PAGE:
Look, I'm well aware of the nature of the red herring that the OP was trying to introduce, and that you have repeated. The reality is that morality and ethics have nothing to do with the _type_ of tool, just whether or not the action can be justified. If it can be justified, the cost/benefit analysis associated with whether you use a missile fired by a UAV, fired by a helicopter, fired from distant bomber to home on a laser designator from a UAV, fired by a cruise missile or something fired by a Mk. 1 Squaddie . I mean, what sort of broken morality includes a calculus that killing someone is OK as long as the cost and risk is high enough?
Of course, there are very serious moral and ethical questions about the use of force. But if you think cost and risk matters, you're not talking about those; your argument boils down to something about whether or not it is "fair" to use a tool we have, which tells me that you've never been in harm's way.
Re: A time bomb.
@ecofeco One aspect of the Swedish/Google spat that didn't get a lot of coverage: it is generally known that if you don't try to protect a trademark, you may lose the mark. So if Google _didn't_ act, maybe they would have risked losing their trademark (a Bad Thing)... Perhaps Google's private expectation was that they would complain, the Swedes would override them, and honor (and trademark protection law) is satisfied...
Instead, the Swedes whined about Google's complaint, despite the (legal) reality that Google had no choice but to object.
Re: wrong focus?
Sorry, AC @ 16:59, the fact that you have your own particular area of interest does not require anyone else to participate.
As to the real (as opposed to artificial) "moral and ethical" issues, they are no different with a drone compared to any other weapons system. In particular, a Hellfire missile dropping off the rail of (say) an AH-64 Apache is in no way "morally or ethically" different from the same missile dropping off the rail of a Predator.
Don't forget to pick up your red herring on your way out...
It's jolly interesting, all that theoretical discussion about whether or not the Swedes _could_ grant Assange a guarantee that he would not be extradited to the USA for disclosure of (US) sensitive information.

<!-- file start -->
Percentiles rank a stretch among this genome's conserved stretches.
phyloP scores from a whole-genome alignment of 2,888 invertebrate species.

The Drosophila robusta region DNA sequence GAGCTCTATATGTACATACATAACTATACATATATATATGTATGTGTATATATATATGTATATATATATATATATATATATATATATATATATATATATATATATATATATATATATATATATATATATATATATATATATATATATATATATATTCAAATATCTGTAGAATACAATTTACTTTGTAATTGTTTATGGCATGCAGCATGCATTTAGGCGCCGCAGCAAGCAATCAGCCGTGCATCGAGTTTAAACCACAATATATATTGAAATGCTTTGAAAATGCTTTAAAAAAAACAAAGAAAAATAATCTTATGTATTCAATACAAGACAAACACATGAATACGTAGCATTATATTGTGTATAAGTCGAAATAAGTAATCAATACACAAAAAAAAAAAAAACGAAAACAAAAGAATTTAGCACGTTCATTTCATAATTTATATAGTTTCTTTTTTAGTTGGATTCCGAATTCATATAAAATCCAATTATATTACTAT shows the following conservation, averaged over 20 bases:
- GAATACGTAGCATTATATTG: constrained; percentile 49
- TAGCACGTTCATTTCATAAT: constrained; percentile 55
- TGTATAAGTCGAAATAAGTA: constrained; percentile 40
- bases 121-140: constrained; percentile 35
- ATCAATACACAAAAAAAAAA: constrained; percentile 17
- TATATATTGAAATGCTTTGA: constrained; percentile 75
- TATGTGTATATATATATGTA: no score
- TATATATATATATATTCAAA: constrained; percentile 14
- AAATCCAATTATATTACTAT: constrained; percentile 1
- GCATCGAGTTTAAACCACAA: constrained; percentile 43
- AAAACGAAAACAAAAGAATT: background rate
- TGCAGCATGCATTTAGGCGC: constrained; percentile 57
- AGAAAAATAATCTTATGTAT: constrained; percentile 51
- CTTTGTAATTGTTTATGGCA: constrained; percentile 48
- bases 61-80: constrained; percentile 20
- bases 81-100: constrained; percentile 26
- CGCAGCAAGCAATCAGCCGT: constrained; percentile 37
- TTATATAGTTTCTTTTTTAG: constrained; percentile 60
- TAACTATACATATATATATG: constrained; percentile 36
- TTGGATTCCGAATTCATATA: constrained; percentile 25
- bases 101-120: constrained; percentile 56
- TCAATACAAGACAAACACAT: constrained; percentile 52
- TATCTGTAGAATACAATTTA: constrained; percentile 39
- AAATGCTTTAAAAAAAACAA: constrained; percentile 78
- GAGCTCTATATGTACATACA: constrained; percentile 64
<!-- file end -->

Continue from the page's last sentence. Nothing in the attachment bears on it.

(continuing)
But it's also ignoring that the Swedes could have done something less: they could have written Assange a letter saying, basically, what their Judge chap said: it is the opinion of the Swedish government that the circumstances under which Sweden would extradite him are so remote as to make it possible for them, the Swedish government, to offer to support Mr. Assange in any legal proceedings seeking extradition to the USA for any offenses related to the leak.
In return for this courtesy, Mr. Assange agrees to waive all messing around and get his ass on the next plane to Stockholm. Ta muchly!
To those who ask "why should they", the answer is simple: it would save time and cost less money to offer to do something which they think is unlikely to happen than it would have done to have fought Assange through the UK courts.
Re: Are you insane?
@Mad Mike: the US has whistle blower laws, but the purpose of those laws is not to protect those who reveal information of misconduct _by_ the government, but to protect those who reveal it _to_ the government.
Plus, Manning voluntarily signed up to a different judicial system (i.e. joined the Army), and voluntarily signed various agreements in return for a security clearance (which he was not obligated to sign as part of his time in the military).
Re: XFS not safe
@Kebabbert It is undoubtedly true that almost all commercial file systems depend on the storage accurately, well, storing data. It is undoubtedly lovely that ZFS provides a mechanism (at some cost) to improve the quality of the storage subsystem by adding error checking features.
It is NOT true to assert that XFS (or anything else) is "unsafe" simply because they do not have those error checks. Error checking can be implemented in many different places and in many different ways, and the fact that the ZFS folks have decided there is One True Way is irrelevant to the reality that, if the underlying storage fails in various ways, you may get hurt -- which is true even with ZFS, because as a non-clustered FS is the host croaks, you are down. CXFS (as an example) is immune from those sorts of errors.
So is CXFS "safe" and ZFS "not safe"? Of course not: XFS (underlying CXFS) is vulnerable to certain types of failure, and ZFS is vulnerable to other types. Yer pays yer money and yer takes your choices.